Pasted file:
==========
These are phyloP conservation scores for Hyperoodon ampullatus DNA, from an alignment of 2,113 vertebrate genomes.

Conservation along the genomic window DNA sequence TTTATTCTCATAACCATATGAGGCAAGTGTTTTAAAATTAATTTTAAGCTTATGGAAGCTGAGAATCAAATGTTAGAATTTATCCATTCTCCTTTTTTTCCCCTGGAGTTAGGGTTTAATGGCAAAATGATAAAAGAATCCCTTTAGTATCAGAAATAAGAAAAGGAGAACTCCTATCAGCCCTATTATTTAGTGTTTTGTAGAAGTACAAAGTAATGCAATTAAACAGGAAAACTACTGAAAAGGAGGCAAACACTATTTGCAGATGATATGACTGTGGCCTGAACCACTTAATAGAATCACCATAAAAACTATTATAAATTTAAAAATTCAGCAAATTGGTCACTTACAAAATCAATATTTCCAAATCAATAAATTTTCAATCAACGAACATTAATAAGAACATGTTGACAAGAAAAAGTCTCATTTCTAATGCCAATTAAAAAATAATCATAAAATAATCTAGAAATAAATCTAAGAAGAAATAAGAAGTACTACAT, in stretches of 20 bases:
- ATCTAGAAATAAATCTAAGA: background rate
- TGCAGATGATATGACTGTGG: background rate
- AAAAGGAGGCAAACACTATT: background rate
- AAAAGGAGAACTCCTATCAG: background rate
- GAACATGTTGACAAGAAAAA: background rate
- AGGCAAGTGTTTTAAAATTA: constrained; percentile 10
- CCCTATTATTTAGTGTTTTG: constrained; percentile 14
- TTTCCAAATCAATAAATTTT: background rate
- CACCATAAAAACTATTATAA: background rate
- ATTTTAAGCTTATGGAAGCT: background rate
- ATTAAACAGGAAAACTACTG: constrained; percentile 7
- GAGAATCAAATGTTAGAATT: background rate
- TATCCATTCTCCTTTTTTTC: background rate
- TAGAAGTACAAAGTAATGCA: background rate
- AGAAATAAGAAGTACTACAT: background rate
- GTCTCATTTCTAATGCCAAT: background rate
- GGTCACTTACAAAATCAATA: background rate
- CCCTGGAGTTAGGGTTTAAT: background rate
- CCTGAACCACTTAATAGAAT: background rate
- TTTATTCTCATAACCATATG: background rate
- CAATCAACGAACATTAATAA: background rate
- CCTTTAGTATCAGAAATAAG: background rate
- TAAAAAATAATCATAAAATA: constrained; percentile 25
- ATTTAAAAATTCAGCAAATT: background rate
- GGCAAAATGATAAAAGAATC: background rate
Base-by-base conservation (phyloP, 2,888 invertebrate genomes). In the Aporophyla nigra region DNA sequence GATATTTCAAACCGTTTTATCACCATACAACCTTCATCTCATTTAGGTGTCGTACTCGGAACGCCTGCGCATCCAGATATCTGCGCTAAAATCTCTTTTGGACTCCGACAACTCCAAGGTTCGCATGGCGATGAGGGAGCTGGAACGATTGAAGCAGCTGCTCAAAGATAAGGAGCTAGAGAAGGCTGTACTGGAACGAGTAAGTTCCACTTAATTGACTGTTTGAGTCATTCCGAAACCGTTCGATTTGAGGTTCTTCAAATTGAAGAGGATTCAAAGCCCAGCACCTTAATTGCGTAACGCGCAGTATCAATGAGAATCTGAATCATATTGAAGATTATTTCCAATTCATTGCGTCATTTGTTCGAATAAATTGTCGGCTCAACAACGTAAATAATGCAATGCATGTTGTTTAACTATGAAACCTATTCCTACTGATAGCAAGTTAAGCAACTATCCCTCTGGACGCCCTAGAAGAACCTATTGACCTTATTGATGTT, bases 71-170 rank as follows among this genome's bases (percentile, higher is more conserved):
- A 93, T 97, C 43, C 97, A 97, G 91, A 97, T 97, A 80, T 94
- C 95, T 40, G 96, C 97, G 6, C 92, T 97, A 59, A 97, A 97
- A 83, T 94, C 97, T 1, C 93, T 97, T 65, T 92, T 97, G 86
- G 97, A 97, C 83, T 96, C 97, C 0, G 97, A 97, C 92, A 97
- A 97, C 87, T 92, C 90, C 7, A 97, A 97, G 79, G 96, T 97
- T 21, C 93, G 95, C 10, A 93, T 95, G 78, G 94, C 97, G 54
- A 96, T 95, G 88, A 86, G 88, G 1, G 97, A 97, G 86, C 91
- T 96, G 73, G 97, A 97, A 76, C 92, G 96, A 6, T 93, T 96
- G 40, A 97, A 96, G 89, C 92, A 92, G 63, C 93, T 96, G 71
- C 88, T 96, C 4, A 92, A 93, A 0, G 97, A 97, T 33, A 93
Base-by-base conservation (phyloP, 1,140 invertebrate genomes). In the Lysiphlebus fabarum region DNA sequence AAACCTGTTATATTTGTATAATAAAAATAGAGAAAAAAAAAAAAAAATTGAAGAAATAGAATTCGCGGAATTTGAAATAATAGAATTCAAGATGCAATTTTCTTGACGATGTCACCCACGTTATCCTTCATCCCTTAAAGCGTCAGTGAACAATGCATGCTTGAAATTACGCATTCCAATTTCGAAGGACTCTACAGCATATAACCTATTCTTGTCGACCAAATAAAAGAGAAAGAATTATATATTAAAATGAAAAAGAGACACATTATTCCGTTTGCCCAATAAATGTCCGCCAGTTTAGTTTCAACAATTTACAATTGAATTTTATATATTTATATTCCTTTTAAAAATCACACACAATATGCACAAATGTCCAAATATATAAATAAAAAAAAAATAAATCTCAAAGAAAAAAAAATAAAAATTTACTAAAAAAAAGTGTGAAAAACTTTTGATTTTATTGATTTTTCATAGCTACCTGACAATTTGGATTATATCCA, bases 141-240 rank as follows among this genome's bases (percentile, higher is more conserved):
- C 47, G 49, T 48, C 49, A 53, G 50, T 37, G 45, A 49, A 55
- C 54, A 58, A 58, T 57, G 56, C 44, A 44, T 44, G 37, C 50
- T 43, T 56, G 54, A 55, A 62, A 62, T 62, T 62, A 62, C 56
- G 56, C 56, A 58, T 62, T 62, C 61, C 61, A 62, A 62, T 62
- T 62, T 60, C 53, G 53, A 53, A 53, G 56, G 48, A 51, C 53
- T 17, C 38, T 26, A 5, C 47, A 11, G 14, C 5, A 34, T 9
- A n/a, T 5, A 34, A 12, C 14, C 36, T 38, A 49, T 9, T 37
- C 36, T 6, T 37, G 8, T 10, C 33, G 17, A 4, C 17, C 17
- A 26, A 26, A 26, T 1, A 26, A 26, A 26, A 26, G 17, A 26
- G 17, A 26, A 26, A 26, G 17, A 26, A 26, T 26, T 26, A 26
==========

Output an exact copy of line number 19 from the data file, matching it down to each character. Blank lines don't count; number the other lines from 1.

- GGTCACTTACAAAATCAATA: background rate